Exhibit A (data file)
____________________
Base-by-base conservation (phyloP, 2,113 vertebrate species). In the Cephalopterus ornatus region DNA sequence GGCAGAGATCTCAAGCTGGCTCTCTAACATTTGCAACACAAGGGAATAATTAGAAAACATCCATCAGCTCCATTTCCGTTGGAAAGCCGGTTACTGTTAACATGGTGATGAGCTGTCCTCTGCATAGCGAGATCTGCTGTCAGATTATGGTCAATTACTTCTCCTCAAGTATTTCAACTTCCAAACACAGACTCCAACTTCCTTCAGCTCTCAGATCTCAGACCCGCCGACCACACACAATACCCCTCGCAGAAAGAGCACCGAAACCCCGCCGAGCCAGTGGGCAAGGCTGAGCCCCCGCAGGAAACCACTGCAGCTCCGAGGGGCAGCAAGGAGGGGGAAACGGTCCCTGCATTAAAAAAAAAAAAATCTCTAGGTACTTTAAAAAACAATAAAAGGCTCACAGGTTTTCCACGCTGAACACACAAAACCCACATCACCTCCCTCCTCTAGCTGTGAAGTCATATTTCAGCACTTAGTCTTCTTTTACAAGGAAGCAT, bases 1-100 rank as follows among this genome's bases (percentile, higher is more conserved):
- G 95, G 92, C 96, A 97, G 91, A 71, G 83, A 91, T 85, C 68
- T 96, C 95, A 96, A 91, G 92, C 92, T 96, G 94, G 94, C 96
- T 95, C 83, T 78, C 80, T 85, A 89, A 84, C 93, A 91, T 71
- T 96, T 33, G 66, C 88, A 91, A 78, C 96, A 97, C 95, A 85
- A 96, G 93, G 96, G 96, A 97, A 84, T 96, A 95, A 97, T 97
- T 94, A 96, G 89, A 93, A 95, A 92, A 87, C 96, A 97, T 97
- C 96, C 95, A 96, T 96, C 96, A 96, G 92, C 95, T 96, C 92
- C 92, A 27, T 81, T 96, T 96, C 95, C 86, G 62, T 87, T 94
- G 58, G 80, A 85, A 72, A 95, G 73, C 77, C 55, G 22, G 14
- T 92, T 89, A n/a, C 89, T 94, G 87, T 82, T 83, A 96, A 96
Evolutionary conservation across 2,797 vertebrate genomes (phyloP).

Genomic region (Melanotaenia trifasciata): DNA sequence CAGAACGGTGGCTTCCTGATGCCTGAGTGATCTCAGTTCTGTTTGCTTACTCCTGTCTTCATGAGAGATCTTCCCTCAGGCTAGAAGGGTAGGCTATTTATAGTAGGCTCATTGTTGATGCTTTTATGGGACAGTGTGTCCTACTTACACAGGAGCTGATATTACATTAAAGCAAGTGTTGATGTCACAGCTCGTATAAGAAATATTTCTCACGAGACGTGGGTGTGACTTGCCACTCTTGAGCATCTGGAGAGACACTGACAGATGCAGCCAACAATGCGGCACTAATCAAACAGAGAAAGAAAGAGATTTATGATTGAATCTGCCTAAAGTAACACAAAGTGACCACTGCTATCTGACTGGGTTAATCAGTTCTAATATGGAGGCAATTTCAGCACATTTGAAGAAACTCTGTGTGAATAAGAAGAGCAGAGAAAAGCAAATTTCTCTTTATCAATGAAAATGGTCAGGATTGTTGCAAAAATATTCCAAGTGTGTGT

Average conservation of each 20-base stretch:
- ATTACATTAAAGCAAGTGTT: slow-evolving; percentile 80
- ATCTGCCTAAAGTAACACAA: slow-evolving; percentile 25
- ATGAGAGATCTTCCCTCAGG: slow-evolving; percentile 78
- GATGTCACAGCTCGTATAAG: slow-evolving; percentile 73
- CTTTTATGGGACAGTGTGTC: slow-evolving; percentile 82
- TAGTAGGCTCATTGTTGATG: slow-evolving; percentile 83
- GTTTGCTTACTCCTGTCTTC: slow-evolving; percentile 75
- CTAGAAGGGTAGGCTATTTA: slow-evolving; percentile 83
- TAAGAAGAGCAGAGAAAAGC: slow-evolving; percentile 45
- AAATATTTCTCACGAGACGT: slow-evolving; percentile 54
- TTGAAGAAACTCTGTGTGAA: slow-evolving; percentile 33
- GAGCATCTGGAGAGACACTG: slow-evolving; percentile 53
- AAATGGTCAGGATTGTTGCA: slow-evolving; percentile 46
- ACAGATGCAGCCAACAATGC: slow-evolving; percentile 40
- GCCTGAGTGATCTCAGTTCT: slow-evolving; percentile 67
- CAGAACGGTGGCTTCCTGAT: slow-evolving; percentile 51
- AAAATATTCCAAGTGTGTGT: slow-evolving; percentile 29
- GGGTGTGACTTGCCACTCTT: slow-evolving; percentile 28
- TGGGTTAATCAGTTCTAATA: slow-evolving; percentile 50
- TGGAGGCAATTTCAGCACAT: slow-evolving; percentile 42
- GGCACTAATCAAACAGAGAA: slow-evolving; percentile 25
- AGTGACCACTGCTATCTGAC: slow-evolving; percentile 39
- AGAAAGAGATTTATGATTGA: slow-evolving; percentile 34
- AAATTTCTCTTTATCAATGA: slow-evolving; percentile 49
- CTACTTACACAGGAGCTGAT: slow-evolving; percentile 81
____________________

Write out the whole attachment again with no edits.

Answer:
Base-by-base conservation (phyloP, 2,113 vertebrate species). In the Cephalopterus ornatus region DNA sequence GGCAGAGATCTCAAGCTGGCTCTCTAACATTTGCAACACAAGGGAATAATTAGAAAACATCCATCAGCTCCATTTCCGTTGGAAAGCCGGTTACTGTTAACATGGTGATGAGCTGTCCTCTGCATAGCGAGATCTGCTGTCAGATTATGGTCAATTACTTCTCCTCAAGTATTTCAACTTCCAAACACAGACTCCAACTTCCTTCAGCTCTCAGATCTCAGACCCGCCGACCACACACAATACCCCTCGCAGAAAGAGCACCGAAACCCCGCCGAGCCAGTGGGCAAGGCTGAGCCCCCGCAGGAAACCACTGCAGCTCCGAGGGGCAGCAAGGAGGGGGAAACGGTCCCTGCATTAAAAAAAAAAAAATCTCTAGGTACTTTAAAAAACAATAAAAGGCTCACAGGTTTTCCACGCTGAACACACAAAACCCACATCACCTCCCTCCTCTAGCTGTGAAGTCATATTTCAGCACTTAGTCTTCTTTTACAAGGAAGCAT, bases 1-100 rank as follows among this genome's bases (percentile, higher is more conserved):
- G 95, G 92, C 96, A 97, G 91, A 71, G 83, A 91, T 85, C 68
- T 96, C 95, A 96, A 91, G 92, C 92, T 96, G 94, G 94, C 96
- T 95, C 83, T 78, C 80, T 85, A 89, A 84, C 93, A 91, T 71
- T 96, T 33, G 66, C 88, A 91, A 78, C 96, A 97, C 95, A 85
- A 96, G 93, G 96, G 96, A 97, A 84, T 96, A 95, A 97, T 97
- T 94, A 96, G 89, A 93, A 95, A 92, A 87, C 96, A 97, T 97
- C 96, C 95, A 96, T 96, C 96, A 96, G 92, C 95, T 96, C 92
- C 92, A 27, T 81, T 96, T 96, C 95, C 86, G 62, T 87, T 94
- G 58, G 80, A 85, A 72, A 95, G 73, C 77, C 55, G 22, G 14
- T 92, T 89, A n/a, C 89, T 94, G 87, T 82, T 83, A 96, A 96
Evolutionary conservation across 2,797 vertebrate genomes (phyloP).

Genomic region (Melanotaenia trifasciata): DNA sequence CAGAACGGTGGCTTCCTGATGCCTGAGTGATCTCAGTTCTGTTTGCTTACTCCTGTCTTCATGAGAGATCTTCCCTCAGGCTAGAAGGGTAGGCTATTTATAGTAGGCTCATTGTTGATGCTTTTATGGGACAGTGTGTCCTACTTACACAGGAGCTGATATTACATTAAAGCAAGTGTTGATGTCACAGCTCGTATAAGAAATATTTCTCACGAGACGTGGGTGTGACTTGCCACTCTTGAGCATCTGGAGAGACACTGACAGATGCAGCCAACAATGCGGCACTAATCAAACAGAGAAAGAAAGAGATTTATGATTGAATCTGCCTAAAGTAACACAAAGTGACCACTGCTATCTGACTGGGTTAATCAGTTCTAATATGGAGGCAATTTCAGCACATTTGAAGAAACTCTGTGTGAATAAGAAGAGCAGAGAAAAGCAAATTTCTCTTTATCAATGAAAATGGTCAGGATTGTTGCAAAAATATTCCAAGTGTGTGT

Average conservation of each 20-base stretch:
- ATTACATTAAAGCAAGTGTT: slow-evolving; percentile 80
- ATCTGCCTAAAGTAACACAA: slow-evolving; percentile 25
- ATGAGAGATCTTCCCTCAGG: slow-evolving; percentile 78
- GATGTCACAGCTCGTATAAG: slow-evolving; percentile 73
- CTTTTATGGGACAGTGTGTC: slow-evolving; percentile 82
- TAGTAGGCTCATTGTTGATG: slow-evolving; percentile 83
- GTTTGCTTACTCCTGTCTTC: slow-evolving; percentile 75
- CTAGAAGGGTAGGCTATTTA: slow-evolving; percentile 83
- TAAGAAGAGCAGAGAAAAGC: slow-evolving; percentile 45
- AAATATTTCTCACGAGACGT: slow-evolving; percentile 54
- TTGAAGAAACTCTGTGTGAA: slow-evolving; percentile 33
- GAGCATCTGGAGAGACACTG: slow-evolving; percentile 53
- AAATGGTCAGGATTGTTGCA: slow-evolving; percentile 46
- ACAGATGCAGCCAACAATGC: slow-evolving; percentile 40
- GCCTGAGTGATCTCAGTTCT: slow-evolving; percentile 67
- CAGAACGGTGGCTTCCTGAT: slow-evolving; percentile 51
- AAAATATTCCAAGTGTGTGT: slow-evolving; percentile 29
- GGGTGTGACTTGCCACTCTT: slow-evolving; percentile 28
- TGGGTTAATCAGTTCTAATA: slow-evolving; percentile 50
- TGGAGGCAATTTCAGCACAT: slow-evolving; percentile 42
- GGCACTAATCAAACAGAGAA: slow-evolving; percentile 25
- AGTGACCACTGCTATCTGAC: slow-evolving; percentile 39
- AGAAAGAGATTTATGATTGA: slow-evolving; percentile 34
- AAATTTCTCTTTATCAATGA: slow-evolving; percentile 49
- CTACTTACACAGGAGCTGAT: slow-evolving; percentile 81